Storm-period temperature behaviour in rivers and streams
Clack, Paul David
PublisherUniversity of Exeter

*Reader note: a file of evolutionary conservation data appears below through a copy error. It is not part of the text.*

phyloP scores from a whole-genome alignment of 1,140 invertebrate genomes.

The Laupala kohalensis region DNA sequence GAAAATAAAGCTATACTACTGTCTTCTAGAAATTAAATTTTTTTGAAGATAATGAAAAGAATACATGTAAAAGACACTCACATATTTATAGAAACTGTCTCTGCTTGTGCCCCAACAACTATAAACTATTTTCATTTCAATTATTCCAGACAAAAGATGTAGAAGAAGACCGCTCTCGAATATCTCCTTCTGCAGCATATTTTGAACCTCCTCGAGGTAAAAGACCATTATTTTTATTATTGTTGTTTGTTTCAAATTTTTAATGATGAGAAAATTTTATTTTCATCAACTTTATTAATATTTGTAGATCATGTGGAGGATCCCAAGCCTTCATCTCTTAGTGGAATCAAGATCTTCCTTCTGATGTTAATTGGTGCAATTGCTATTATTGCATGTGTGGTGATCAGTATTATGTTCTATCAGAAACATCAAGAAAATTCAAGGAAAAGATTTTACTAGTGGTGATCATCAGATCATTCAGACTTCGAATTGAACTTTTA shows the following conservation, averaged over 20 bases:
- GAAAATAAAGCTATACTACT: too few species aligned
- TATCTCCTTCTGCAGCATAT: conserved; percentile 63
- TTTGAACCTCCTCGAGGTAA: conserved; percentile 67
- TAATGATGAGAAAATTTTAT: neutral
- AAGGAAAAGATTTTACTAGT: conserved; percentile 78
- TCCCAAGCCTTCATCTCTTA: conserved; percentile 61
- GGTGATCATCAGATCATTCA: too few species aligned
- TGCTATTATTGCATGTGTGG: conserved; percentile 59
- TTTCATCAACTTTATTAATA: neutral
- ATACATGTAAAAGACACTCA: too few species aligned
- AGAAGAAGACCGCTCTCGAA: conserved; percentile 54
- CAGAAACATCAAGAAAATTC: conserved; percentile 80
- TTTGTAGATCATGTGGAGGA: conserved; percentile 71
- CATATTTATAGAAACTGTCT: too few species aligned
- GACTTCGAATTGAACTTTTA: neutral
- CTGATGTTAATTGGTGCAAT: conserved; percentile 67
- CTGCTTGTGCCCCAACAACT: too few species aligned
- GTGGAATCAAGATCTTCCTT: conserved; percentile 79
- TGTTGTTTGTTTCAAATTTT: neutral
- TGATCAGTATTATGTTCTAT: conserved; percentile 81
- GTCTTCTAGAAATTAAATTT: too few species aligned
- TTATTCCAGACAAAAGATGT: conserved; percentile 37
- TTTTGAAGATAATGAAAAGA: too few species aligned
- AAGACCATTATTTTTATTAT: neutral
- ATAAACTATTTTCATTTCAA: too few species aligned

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Although temperature has been identified as a vital parameter within the aquatic environment, relatively little research has been undertaken into how temperature can vary within rivers and streams during storm periods. This study examines water temperature variations during such events at four sites within the Middle and Upper Exe basin, in South-West England. Statistical analysis is used on longer-term data to assess the importance of discharge levels in determining water temperature, at several temporal scales. Isolation and examination of all storm periods recorded within a 20-water year data set identifies and classifies the forms of water temperature modification occurring. Various hydrometeorological and flow parameters are used to explain the observed patterns of water temperature behaviours during storm events, using both existing data and new information gathered from a network of data loggers, and a storm sampling campaign. Additionally, an assessment of the use of water temperature as a tracer of runoff source during storm periods is considered. Instrumentation of two contrasting small catchments within the Exe basin provided high quality on-site hydrometeorological data, for the 1998-99 water year. These data are used to reinforce the classification system proposed, via both specific case studies of individual periods and statistical analysis of all the storm events. Likely causes of the observed patterns are identified, with rain intensity and time to peak discharge being particularly significant. An intensive sampling campaign was carried out to further justify the classification of events, with spot-sampling of runoff sources throughout storm-periods. The spatial variability of temperature within these sources is discussed. The use of stream temperature as a tracer of runoff source is investigated, in comparison with geochemical properties. It was found that at the micro-scale,u sing water temperature was at least as useful as using more traditional chemical tracers. The study finds that a large percentage of storm events modify stream water temperatures, most commonly by modifying the diel range of temperatures in the channel, in comparison to preceding dry periods, but also presents examples of events where sudden short-lived thermal changes are present, related to thermally distinct inputs.